So, in that sense, I think across the world the youth today in a 24/7 connected world, breaking news, Politico coming out with very-very new dimensions to what’s happening across the world. Sometimes, the news may not always be the whole truth also. It may be derived news. It may be implicit conjectures being made. And in this interconnected world, actions lead to immediate reactions, there’s hardly any time to verify. Social media outreach has just gone beyond imagination, so whatever we are saying here it could lead to a huge disconnect somewhere in the world, somebody may misunderstand a small statement made here and lead to chaos in some part of the world. And in this kind of a situation, I think political philosophies; the established political philosophies are going to certainly see change.
A: I personally think we are overstating the problem. He certainly will have an impact on the future of the American people, the way the American businesses will work. But, for example, when it comes to, let’s say the Paris Accord, when 194 nations have decided to move forward – I know it’s a powerful nation, I know it’s a large nation. But I don’t think we need to overstate or overhype one person’s individual fancy. Also, it’s a 4-year term; you never know what may happen. He may get re-elected for all you know if the economy does very well and the people feel he is given them the great dream, the American dream.
But I think irrespective when it comes to the challenges that the world is facing, be it terrorism, be it climate change, be it the economic disparities amongst people of the world. You have a set of people who are right up there and you have billions of people living in poverty. I think these are shared concerns of the whole world. These are concerns which are causing a lot of fracture in the world.
After all, all this migration, the refugee problem, the religious problems we are facing in large parts of… some parts of Europe, some parts of Asia, Africa. All of these can be handled when the collective wisdom of the whole world tackles these issues, forums like the World Economic Forum or platforms like this help the whole world engage and come up with a, I think a possible agenda on which we can all counter the negativity of one person’s backing out of WTO or backing out of Paris.
A: I think I am missing one point in this whole conversation. We are forgetting that the people are smart. People know what’s good for them. And when they go out, they do vote, there could be a smart set of people who may be misguided occasionally. But, by and large, my own sense is, and after 30-35 years of public life, I can clearly see that people know what’s good for them. They know what’s bad for them against which they are voting if it’s an anti-incumbency vote. And we in India, for example, have an election every 3 or 4 or 6 months, some state within the Union is getting its Assembly or its local body elections, the national election takes place every 5 years. Then there are very local body elections at the village level or at the small town level, and it gives people a chance to reiterate their thoughts, their demands and also in some sense to give a leg up to what’s happening in the country.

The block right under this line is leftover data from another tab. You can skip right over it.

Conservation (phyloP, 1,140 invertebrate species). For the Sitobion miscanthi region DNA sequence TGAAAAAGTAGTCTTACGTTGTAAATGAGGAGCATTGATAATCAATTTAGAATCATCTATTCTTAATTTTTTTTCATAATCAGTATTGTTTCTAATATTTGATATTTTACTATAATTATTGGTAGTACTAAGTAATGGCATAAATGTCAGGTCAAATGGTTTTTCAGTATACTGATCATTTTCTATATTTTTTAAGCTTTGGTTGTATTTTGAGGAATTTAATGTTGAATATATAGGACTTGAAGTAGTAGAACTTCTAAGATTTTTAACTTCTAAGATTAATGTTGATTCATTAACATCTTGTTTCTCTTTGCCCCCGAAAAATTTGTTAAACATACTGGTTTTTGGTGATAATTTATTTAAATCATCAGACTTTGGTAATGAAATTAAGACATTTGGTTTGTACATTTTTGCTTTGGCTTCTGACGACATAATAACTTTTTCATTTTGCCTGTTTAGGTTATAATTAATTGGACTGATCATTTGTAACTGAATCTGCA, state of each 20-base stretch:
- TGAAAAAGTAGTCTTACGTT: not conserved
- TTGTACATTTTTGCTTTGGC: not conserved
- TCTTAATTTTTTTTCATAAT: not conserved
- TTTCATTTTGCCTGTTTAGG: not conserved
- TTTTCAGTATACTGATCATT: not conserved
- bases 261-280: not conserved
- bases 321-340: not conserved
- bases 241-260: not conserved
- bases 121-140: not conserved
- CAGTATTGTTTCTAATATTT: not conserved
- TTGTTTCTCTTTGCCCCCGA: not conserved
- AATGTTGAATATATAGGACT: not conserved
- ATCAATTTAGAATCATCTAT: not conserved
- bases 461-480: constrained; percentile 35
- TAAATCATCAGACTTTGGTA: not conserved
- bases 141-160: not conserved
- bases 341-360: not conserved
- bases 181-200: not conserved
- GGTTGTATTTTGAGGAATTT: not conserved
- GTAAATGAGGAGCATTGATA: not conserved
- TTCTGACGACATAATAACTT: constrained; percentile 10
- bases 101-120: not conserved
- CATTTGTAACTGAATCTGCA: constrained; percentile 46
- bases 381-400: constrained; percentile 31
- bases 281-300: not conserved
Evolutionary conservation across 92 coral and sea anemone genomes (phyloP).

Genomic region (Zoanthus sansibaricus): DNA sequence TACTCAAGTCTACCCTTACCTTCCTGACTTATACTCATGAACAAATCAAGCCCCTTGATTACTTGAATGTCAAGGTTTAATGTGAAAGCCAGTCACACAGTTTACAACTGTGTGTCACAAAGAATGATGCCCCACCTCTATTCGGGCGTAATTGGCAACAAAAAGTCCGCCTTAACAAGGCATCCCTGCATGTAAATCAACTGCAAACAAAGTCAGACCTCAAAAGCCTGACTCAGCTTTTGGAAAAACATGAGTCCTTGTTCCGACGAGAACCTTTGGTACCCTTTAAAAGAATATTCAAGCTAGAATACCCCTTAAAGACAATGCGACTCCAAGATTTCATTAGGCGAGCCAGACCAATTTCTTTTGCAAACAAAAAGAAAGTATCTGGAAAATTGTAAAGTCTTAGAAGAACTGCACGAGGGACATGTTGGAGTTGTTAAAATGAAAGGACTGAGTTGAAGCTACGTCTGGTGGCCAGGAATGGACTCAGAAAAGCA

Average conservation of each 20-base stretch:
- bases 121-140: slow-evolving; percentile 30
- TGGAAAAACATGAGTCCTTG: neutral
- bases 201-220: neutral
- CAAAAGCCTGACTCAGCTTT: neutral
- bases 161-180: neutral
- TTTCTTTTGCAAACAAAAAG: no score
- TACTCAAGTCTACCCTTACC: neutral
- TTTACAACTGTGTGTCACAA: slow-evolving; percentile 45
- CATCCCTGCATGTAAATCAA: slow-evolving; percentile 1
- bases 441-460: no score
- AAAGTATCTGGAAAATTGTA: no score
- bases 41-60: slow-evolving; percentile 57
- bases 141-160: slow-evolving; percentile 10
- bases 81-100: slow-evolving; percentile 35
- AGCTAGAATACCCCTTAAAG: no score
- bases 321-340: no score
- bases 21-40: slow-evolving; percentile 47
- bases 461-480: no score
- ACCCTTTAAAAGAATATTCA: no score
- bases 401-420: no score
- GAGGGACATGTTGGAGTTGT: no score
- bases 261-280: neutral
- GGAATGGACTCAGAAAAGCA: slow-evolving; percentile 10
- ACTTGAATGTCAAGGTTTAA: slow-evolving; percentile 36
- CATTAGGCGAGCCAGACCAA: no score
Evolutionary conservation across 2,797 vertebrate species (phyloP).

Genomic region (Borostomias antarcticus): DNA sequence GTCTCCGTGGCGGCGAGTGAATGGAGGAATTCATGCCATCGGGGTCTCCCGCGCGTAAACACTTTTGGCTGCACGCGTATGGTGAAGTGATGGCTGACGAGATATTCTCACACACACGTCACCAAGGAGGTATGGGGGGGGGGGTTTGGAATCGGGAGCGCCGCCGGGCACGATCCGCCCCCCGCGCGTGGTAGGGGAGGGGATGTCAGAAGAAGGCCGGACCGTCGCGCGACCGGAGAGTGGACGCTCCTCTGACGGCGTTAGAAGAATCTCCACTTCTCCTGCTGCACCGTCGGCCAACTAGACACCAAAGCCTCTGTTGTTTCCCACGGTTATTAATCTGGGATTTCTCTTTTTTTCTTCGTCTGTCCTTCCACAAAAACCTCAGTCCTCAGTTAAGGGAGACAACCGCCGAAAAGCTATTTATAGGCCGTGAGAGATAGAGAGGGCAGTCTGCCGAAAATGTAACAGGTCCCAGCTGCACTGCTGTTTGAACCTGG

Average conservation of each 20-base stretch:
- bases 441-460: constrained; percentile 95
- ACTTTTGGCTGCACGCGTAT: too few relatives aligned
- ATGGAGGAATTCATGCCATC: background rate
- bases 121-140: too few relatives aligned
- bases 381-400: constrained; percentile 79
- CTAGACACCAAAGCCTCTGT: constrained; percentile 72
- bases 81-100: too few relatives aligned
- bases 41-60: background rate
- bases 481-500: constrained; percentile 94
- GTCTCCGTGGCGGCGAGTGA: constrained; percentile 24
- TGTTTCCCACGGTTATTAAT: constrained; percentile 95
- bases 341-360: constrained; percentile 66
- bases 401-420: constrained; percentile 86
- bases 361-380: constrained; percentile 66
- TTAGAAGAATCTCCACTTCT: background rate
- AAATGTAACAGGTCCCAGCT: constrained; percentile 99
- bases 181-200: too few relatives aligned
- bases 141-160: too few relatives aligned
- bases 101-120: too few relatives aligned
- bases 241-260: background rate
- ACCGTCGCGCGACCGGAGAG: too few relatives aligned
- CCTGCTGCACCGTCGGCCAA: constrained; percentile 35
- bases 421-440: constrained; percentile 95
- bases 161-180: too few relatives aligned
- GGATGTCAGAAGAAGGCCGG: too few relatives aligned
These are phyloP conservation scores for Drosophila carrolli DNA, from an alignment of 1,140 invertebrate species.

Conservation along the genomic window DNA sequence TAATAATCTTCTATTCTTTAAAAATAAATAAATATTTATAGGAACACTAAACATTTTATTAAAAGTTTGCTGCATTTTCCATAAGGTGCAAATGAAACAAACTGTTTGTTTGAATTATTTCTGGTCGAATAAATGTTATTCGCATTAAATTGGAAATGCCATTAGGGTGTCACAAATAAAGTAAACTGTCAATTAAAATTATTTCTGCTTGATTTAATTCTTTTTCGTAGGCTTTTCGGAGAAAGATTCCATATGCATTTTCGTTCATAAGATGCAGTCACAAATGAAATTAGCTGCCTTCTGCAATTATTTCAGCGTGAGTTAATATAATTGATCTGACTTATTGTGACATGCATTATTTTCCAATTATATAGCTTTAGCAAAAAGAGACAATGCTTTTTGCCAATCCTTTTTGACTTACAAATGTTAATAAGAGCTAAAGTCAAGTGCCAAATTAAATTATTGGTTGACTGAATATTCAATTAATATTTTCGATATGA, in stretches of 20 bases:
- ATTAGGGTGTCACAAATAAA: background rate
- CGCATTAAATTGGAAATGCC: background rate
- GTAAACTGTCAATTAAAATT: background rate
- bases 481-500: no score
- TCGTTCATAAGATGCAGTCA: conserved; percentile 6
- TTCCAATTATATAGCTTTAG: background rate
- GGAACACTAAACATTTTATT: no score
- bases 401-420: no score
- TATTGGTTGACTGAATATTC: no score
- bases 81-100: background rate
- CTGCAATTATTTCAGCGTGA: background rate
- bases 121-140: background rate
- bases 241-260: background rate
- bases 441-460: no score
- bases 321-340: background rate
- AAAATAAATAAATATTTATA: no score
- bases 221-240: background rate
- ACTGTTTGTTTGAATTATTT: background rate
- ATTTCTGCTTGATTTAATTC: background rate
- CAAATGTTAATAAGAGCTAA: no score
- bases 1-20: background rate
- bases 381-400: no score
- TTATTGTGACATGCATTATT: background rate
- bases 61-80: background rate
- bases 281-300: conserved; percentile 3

So, in that sense, I think in this whole conversation while it’s very easy for all of us to pontificate about what happened was right or wrong, we are forgetting that it’s the might of the people and the right of the people to choose what they want to do.
A: Well, I personally think people know best. We in India have a very diverse set of people living in different parts of the country – many of them media-dark areas. They don’t even get a newspaper, forget internet or television, many of them uneducated – large numbers of people who may have had very rudimentary education, may not be very well-versed with the ways of the world. But election after election, we have seen them take radical decisions and collective decisions, so we had a serious problem of an emergency imposed on the country – 1975-77, across the country people voted the government out, and the new government that came in when it didn’t deliver within two and a half years, they threw that government out and got the first government back in.
There were huge corruption scandals in the country. The people across the country uniformly fought against that and voted a new government in. So, I think people are wise, people understand what’s good for them. They are aspiring for a lot, aspiring for a better quality of life, and we should trust the voter’s judgment.
January 20, 2018 Speaking at Foundation Stone Laying of facilities at Ara Station, in Mumbai via Video Conferencing